86 F3d 1159 United States v. Cotton

86 F.3d 1159

UNITED STATES of America, Appellee,
Frank James COTTON, also known as Frank Cottin, Frank
Johnson, Arne Cotton, Mark Johnson, Mark Wells, Appellant.

No. 95-3133.

United States Court of Appeals, Eighth Circuit.

Submitted May 24, 1996.
Filed May 31, 1996.

NOTICE: Eighth Circuit Rule 28A(k) governs citation of unpublished opinions and provides that they are not precedent and generally should not be cited unless relevant to establishing the doctrines of res judicata, collateral estoppel, the law of the case, or if the opinion has persuasive value on a material issue and no published opinion would serve as well.

Appeal from the United States District Court for the Western District of Missouri.

Before McMILLIAN, WOLLMAN, and MURPHY, Circuit Judges.


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Frank James Cotton pleaded guilty to being a felon in possession of a firearm, in violation of 18 U.S.C. §§ 922(g)(1) and 924(e), and the district court1 sentenced him to 180 months imprisonment and five years supervised release, and ordered him to pay a $2,000 fine. On appeal, counsel has filed a brief pursuant to Anders v. California, 386 U.S. 738 (1967). We affirm.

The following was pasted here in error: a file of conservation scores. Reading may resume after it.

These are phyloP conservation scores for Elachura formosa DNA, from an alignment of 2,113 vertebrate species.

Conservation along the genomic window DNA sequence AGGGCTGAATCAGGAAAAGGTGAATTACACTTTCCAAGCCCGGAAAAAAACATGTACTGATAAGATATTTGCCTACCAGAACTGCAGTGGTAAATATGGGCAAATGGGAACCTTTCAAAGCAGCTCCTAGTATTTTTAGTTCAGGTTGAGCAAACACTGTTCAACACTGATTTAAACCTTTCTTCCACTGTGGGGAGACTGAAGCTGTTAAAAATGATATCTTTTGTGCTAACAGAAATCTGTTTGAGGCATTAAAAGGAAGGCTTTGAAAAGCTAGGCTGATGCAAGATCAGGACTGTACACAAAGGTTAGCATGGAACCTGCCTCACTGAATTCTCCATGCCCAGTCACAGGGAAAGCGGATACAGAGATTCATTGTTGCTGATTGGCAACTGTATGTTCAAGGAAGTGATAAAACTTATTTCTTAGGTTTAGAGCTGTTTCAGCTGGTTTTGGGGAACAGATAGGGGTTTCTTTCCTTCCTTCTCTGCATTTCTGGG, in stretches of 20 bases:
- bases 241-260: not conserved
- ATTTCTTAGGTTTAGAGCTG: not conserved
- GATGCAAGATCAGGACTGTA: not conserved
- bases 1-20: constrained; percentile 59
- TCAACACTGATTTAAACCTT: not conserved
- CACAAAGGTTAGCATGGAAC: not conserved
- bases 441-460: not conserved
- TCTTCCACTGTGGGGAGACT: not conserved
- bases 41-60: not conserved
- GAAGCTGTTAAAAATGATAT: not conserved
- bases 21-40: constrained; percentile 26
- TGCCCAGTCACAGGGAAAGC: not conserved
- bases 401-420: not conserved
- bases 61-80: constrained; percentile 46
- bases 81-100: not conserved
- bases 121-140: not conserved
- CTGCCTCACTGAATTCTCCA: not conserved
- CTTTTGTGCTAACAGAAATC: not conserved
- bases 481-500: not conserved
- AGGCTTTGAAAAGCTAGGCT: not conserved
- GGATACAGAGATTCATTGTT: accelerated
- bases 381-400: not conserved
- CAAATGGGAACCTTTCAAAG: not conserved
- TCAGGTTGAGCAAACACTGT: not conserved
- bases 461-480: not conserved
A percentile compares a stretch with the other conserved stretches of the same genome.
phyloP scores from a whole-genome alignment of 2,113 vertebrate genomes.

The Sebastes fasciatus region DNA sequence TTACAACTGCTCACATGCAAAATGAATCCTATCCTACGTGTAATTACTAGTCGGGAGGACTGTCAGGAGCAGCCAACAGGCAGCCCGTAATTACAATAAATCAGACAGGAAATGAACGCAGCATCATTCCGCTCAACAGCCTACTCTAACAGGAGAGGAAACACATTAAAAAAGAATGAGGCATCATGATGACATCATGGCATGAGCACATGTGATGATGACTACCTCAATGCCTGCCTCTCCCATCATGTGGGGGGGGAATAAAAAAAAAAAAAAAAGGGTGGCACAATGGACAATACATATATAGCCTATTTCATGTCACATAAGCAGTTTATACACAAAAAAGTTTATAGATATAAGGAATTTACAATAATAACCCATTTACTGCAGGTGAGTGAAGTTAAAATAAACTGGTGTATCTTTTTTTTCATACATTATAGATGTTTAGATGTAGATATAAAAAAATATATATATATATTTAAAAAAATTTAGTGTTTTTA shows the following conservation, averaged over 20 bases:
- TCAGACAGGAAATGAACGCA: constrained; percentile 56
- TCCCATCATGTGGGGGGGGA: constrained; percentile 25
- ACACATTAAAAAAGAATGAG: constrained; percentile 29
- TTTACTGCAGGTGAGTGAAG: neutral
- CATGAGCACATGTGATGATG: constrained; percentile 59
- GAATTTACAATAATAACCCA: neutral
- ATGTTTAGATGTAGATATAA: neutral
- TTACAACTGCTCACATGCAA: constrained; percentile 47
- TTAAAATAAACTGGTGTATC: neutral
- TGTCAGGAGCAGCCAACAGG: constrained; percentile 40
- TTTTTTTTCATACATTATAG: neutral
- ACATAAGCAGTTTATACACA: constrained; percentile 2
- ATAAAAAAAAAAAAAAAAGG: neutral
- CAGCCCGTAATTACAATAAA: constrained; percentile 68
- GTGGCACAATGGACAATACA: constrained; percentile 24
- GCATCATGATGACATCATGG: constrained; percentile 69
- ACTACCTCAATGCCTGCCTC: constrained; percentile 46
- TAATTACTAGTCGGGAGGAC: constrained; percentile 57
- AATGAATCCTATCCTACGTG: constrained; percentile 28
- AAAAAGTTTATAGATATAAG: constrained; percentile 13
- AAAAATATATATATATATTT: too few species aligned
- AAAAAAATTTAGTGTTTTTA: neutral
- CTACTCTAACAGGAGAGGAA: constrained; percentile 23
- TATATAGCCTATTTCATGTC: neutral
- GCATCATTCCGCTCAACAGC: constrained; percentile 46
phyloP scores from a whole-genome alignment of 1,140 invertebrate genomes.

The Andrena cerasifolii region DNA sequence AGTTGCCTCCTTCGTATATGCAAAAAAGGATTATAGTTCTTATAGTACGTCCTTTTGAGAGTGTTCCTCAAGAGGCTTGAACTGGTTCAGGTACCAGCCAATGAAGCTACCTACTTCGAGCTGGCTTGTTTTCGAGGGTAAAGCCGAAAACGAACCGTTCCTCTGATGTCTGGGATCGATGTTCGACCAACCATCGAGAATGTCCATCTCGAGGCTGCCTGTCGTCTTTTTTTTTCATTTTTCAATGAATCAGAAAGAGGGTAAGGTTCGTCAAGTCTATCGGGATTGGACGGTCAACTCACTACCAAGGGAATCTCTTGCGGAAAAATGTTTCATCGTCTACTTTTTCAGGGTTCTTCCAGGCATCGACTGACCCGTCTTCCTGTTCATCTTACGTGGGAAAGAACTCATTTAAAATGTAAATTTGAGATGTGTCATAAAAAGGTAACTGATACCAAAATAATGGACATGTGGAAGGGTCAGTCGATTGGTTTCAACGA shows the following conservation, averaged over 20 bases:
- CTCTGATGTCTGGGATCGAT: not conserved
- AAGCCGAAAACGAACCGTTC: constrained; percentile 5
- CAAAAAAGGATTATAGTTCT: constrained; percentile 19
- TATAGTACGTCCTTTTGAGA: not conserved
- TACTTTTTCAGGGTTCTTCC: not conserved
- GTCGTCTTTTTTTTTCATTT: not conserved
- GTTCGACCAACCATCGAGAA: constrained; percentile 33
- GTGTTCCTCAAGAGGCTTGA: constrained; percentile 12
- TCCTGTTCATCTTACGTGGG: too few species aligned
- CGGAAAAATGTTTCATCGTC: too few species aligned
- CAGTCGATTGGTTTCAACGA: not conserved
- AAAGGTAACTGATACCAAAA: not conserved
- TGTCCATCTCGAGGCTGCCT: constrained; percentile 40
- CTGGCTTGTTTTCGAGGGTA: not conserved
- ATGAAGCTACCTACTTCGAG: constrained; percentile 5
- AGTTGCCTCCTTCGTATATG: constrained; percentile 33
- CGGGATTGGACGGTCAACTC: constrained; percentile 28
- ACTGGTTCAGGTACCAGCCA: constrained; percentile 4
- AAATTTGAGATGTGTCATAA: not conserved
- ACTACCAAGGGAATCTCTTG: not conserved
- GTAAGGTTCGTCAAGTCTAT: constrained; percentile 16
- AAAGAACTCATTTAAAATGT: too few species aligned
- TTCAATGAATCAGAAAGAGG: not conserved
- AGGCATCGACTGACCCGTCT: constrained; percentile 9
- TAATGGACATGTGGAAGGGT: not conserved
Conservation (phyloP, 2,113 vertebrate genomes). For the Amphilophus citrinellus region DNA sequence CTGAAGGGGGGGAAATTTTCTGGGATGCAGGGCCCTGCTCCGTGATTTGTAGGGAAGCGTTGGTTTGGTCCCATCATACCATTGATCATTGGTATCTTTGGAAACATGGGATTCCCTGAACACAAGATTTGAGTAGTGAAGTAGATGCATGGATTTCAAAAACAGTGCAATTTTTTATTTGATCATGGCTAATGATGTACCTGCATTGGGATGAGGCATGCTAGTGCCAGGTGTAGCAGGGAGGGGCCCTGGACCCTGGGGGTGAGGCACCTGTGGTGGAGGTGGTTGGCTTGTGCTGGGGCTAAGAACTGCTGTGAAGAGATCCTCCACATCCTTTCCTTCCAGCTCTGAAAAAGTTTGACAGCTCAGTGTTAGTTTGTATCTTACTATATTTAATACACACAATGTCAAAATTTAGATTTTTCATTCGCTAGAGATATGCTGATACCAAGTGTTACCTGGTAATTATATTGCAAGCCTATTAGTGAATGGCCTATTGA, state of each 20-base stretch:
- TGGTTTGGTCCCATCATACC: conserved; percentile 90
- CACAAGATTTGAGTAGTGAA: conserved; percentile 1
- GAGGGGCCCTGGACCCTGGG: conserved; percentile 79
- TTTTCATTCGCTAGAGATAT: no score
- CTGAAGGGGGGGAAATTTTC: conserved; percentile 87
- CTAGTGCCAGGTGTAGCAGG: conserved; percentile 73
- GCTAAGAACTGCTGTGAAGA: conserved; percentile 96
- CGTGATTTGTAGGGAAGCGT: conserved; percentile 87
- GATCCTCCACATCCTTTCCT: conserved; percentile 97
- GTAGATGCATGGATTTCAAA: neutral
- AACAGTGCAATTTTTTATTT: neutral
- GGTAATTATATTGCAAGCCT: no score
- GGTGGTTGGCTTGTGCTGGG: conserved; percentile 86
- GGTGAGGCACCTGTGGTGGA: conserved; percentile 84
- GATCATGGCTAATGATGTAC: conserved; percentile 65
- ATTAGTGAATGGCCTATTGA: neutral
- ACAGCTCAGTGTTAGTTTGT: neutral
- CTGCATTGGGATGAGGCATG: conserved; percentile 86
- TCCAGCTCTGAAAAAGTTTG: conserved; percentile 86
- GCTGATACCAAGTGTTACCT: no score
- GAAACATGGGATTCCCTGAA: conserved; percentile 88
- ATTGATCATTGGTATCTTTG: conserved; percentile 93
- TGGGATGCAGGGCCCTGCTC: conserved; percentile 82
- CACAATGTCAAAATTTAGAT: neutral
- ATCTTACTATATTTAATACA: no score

First, we reject the assertion that inclusion of information in a presentence report regarding a defendant's pending charges and previous arrests violates the Due Process Clause. We also reject as conclusory and meritless the contention that the government's decision to detain Cotton for the instant offense was motivated by racial prejudice.


Next, we reject the assertion that preindictment delay warrants dismissal of Cotton's indictment. There is no indication that the time lapse between the offense and the indictment resulted in actual prejudice to Cotton's defense, or that the delay was intentional and improperly motivated. See United States v. Scoggins, 992 F.2d 164, 166-67 (8th Cir.1993) (when defendant is indicted within statute of limitations, defendant must show delay substantially prejudiced defense and government intentionally delayed either to gain tactical advantage or harass). Finally, we reject the argument that counsel was ineffective for failing to move for dismissal of the indictment based on alleged preindictment delay. See Dyer v. United States, 23 F.3d 1424, 1426 (8th Cir.1994) (no ineffective assistance if claim defendant alleges counsel should have pursued is meritless).


After reviewing the record in accordance with Penson v. Ohio, 488 U.S. 75, 80 (1988), we have found no nonfrivolous issues.


Accordingly, the judgment is affirmed.


The Honorable Fernando J. Gaitan, Jr., United States District Judge for the Western District of Missouri